Strangely enough, the very same elements that garnered La Mer rave reviews in one place, cast it in a critical light in another.
"At La Mer, it’s hard to tell if you are dining in Waikiki or the South of France," says a reviewer quoted on the restaurant’s website . "[La Mer] lacks a sense of place… could be anywhere," states another . That this is one of the most romantic restaurants in the city and one of only two of the state’s recipients of the AAA Diamond are not debated, however.
It was easy to put the sense of place issue into perspective. Though I understand that Hawaii needs to maintain its unique character, I also realize that you’d never hear a Thai restaurant in Chicago being criticized because it didn’t represent the windy city well. If they said, "you could be in Thailand here!" everyone would rush in.
So I took that one issue with a grain of sea salt and went in search of fois gras and the restaurant’s famed Bouillabaisse.
Oh, the romantic claims were right on the money. Situated so that diners can view the moonlight reflections on the sea, in a setting so serene and hushed that you can hear the waves break gently on the shore, we were immediately put in the mood for l’amour. L’amour des cuisines francais, that is.
Upon being seated we were offered a complimentary glass of champagne -- the good stuff! The mood quickly turned merry and our waiter, returning amidst our joviality, suggested perhaps a cocktail. He was clear about not wanting to rush our experience in the least, noting, "I know that fine conversation should never be interrupted." This almost made me cry! It’s been years since a waiter hesitated to interrupt our fine conversation. Yet this gracious, unobtrusive master of service never left us wanting for a thing.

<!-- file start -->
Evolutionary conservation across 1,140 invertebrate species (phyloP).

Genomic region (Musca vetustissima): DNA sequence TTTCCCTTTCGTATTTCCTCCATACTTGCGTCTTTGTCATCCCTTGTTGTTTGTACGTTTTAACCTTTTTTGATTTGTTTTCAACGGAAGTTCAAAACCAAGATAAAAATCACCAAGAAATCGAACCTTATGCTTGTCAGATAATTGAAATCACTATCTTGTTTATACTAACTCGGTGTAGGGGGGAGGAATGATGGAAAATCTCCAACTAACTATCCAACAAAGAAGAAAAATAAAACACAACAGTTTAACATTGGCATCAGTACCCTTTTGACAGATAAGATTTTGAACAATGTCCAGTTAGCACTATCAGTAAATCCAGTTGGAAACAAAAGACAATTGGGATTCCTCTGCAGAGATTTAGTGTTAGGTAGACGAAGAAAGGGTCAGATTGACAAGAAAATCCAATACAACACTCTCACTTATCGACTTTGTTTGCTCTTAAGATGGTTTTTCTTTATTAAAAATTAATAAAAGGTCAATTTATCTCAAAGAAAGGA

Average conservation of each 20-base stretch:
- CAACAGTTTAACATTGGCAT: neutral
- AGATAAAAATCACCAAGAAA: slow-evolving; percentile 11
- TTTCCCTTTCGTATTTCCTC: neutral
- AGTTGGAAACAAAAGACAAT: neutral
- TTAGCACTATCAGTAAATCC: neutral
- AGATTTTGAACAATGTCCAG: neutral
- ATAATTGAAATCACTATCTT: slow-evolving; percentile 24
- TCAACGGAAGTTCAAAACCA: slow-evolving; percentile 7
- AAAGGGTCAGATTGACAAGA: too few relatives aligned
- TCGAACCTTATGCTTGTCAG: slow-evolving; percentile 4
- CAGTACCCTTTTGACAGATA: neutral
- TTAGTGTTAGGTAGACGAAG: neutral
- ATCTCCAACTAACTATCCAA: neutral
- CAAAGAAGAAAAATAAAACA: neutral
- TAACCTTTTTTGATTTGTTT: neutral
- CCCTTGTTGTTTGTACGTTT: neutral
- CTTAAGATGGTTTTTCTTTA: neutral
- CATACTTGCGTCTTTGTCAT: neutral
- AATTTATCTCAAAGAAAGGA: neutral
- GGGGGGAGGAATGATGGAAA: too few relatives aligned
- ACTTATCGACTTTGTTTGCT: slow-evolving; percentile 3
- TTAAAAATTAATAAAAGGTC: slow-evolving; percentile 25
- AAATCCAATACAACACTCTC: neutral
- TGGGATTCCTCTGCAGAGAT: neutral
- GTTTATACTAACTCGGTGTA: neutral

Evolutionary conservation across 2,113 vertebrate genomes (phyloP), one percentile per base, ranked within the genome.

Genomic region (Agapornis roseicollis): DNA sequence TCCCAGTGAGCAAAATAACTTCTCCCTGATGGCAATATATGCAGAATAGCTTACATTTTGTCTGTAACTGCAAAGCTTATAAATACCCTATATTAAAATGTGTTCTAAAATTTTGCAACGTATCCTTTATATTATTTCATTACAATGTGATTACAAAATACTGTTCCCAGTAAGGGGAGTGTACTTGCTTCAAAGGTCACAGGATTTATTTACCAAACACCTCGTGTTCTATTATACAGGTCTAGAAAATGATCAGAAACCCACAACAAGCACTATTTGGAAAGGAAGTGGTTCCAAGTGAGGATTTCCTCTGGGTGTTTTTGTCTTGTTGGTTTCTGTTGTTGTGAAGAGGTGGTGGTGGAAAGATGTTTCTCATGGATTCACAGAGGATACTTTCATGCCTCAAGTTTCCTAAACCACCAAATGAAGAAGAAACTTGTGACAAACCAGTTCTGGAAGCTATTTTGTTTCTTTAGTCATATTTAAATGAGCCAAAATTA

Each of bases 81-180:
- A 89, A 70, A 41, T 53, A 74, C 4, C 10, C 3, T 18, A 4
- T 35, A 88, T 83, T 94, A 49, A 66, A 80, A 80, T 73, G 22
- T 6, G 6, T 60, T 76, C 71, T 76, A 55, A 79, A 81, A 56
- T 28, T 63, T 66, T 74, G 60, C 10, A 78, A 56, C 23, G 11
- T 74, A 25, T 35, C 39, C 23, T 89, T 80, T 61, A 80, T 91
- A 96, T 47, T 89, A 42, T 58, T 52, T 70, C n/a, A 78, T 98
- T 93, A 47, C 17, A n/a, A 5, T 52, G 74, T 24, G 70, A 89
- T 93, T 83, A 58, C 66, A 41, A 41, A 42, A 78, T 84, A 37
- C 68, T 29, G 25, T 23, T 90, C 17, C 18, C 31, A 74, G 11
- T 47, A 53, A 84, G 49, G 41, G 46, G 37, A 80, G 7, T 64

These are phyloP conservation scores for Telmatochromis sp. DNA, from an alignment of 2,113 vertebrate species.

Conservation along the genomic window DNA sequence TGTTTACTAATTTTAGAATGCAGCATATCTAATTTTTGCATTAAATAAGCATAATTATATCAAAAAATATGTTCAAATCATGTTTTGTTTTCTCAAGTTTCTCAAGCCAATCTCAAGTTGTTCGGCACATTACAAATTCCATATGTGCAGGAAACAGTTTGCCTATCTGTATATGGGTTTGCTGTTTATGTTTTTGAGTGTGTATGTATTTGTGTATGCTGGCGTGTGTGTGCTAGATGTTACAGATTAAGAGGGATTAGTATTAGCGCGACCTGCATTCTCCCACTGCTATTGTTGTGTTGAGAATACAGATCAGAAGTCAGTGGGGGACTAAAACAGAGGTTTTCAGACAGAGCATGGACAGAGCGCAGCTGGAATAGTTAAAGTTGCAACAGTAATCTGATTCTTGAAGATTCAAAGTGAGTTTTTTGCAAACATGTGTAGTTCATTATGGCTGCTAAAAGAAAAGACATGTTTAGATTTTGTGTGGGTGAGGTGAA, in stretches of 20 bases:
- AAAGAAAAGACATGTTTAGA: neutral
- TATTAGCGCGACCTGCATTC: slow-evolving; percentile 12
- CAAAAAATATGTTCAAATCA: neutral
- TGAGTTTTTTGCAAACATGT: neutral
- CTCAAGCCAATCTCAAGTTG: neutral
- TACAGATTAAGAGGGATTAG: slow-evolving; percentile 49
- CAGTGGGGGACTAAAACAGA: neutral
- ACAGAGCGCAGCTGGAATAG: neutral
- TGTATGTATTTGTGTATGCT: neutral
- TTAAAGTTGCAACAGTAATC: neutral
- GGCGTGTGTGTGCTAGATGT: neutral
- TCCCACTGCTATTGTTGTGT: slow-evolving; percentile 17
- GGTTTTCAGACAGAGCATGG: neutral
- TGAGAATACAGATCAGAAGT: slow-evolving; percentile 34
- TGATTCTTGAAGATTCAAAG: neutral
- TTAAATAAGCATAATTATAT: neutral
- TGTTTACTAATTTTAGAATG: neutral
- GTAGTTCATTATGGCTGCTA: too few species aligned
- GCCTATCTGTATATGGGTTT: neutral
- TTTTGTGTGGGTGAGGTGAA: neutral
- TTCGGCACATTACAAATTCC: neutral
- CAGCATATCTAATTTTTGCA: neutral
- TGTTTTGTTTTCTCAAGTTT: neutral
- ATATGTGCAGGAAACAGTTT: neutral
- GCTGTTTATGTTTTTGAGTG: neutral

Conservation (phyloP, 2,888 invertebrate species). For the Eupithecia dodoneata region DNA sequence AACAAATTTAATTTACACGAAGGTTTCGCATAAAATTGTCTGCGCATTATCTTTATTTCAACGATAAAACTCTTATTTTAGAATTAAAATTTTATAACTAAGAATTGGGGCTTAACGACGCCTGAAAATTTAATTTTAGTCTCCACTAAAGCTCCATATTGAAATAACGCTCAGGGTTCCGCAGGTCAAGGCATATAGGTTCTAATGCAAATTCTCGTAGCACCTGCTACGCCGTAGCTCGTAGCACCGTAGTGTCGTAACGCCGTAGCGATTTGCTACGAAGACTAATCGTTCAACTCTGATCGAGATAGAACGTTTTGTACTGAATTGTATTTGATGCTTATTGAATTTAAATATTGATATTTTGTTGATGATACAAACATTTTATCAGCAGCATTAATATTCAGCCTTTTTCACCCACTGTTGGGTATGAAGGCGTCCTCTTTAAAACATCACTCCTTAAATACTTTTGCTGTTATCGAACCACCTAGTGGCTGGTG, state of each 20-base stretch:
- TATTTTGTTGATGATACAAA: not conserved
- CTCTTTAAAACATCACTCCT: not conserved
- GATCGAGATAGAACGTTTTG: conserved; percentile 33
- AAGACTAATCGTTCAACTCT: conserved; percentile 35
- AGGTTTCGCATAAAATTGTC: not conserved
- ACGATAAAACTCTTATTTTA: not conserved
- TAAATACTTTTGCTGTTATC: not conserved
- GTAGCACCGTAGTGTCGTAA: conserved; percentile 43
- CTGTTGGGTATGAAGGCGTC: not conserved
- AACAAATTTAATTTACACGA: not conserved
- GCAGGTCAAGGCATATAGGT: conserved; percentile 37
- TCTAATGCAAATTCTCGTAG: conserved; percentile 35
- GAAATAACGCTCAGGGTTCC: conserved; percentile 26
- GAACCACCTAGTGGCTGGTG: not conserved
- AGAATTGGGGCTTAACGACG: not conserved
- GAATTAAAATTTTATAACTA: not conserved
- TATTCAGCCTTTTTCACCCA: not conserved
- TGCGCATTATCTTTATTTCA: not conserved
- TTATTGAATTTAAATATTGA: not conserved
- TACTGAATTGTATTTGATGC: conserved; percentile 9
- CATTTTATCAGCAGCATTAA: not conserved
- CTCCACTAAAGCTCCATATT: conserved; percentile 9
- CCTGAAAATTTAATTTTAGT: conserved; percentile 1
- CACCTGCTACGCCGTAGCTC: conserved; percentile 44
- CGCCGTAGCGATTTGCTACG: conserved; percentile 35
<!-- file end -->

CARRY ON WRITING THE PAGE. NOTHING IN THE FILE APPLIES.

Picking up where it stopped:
Following our salad and a glass of fabulous French wine the waiter noted that the couple at the best table had departed. Would we like to move there? Was it the wine making me maudlin, or did I again feel the urge to shed tears of joy?
After learning that the lobster on the menu was Maine raised locally in Kona, my usual concern about warm water shellfish vanished. Served with a unique opakapaka sausage, my faith was rewarded with something like seafood ambrosia. My husband had the bouillabaise, served as a dish of exquisite fruites des mer, ladled sur la table with its delectable broth, and topped with a puff pastry dome. Dessert, another artistic rendition of sorbets topped with a spun sugar lid, proved totally unnecessary yet absolutely memorable.
La Mer is very expensive. Don’t go unless you are in love (or take your mother.) It would be a complete waste of ambiance and could make you sad. If you really like your partner and it's your birthday, however…ooh, la, la.